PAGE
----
A slight misunderstanding

We had been in country for about two months. This was the first real mission that we had been sent on, well kind of. It was fairly close to an American base and we would spend only four nights out. 

We were supported in the field by a company of armor (tanks for civilians). We felt confident that we could take on anyone.

Around noon that day we had stopped at a weird place. The only structures visible were these large hives made of brick. Someone had speculated that they had been part of a bakery, where the bread was made. While walking around someone had found a hole behind some growth. The hole was about 30” in diameter and about four feet deep. After prodding inside with a stick, our Six (captain), decided that someone should go down into it and see if it was the mouth of a tunnel.

Well, who was short and skinny in 1966? You got it, I was told to grab a 45 and a flashlight and jump

The skinny dud in 1966.
The skinny dude in 1966.

into the “tunnel”. I thought I had it.

Surprise, the “tunnel” was nothing more than a fox hole with an L shaped profile. I jumped out and saw the look of disappointment in the faces of some of the more gun-hold officers.

This was but the preamble of what took place that night. In the tropics nightfall is sudden, and it comes at the same time every day. It gets really dark until the moon comes out, sometimes not for several hours. After we set up camp in a second growth forest and got ready for our night’s routine, all hell broke loose.

It was about an hour after dark. We saw that on a spot of the perimeter defended by a tank, a flare had gone off. This was followed by several thousand rounds from the tank in question and other soldiers in the perimeter. Then we heard someone screaming (what we figured later was the password) and the shooting stopped. The flares had been set off by our own troops, that somehow ended up in front of our defensive perimeter defended by a M48A3 tank.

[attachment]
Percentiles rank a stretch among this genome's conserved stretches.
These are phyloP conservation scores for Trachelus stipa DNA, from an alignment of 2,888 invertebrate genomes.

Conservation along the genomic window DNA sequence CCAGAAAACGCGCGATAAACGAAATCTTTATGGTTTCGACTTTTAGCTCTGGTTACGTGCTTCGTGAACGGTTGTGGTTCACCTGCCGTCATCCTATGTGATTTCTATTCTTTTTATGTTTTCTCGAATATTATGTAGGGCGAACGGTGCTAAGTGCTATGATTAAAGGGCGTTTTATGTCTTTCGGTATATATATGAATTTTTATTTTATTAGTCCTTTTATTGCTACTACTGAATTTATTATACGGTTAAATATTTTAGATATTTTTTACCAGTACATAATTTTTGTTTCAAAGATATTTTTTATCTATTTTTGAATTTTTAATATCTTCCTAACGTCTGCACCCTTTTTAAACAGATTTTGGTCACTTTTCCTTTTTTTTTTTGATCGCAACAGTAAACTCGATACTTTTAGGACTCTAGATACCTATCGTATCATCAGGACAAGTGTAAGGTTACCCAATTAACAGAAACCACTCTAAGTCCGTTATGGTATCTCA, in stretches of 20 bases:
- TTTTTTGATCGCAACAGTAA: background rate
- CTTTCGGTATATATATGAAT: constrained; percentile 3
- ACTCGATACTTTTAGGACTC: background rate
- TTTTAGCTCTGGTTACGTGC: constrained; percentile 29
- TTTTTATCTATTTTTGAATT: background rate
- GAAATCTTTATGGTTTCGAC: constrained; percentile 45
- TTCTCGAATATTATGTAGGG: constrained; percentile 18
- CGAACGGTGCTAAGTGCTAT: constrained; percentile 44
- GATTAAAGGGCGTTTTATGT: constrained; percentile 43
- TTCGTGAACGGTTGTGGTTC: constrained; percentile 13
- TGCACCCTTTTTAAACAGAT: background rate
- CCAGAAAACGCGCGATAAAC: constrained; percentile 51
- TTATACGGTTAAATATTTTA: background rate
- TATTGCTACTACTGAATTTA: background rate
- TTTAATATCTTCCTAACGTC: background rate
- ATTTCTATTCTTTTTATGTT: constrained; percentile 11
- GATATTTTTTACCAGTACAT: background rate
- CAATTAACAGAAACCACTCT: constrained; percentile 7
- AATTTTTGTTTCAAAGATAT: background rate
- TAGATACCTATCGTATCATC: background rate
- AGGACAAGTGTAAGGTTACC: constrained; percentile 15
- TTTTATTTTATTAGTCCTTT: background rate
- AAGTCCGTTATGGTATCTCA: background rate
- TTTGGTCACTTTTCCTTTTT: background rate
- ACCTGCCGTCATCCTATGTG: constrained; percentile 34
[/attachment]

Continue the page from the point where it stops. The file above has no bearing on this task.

Fortunately, their aim was not very good and there were no friendly casualties. But, what was the misunderstanding that resulted in friendly troops in front of our perimeter at night?

To prevent such occurrences, overlays are made of where friendlies are, ambush patrols, listening posts, potential fire zones and other strategic locations. Usually the Exec officer is tasked with the integration and synchronization of all these overlays. Then they are sent back with instructions and warnings for the company level infantry officers to act.

Somewhere along this chain, overlays of friendly locations were mingled with the ones for the ambush patrol for one company. The ambush patrol was sent to the place where our tanks were situated.

As they say “shit flows downhill”. The captain of the unit in question that received the overlays and instructions from the Exec was deemed responsible and promptly transferred to another unit. He was the only Black officer in the battalion.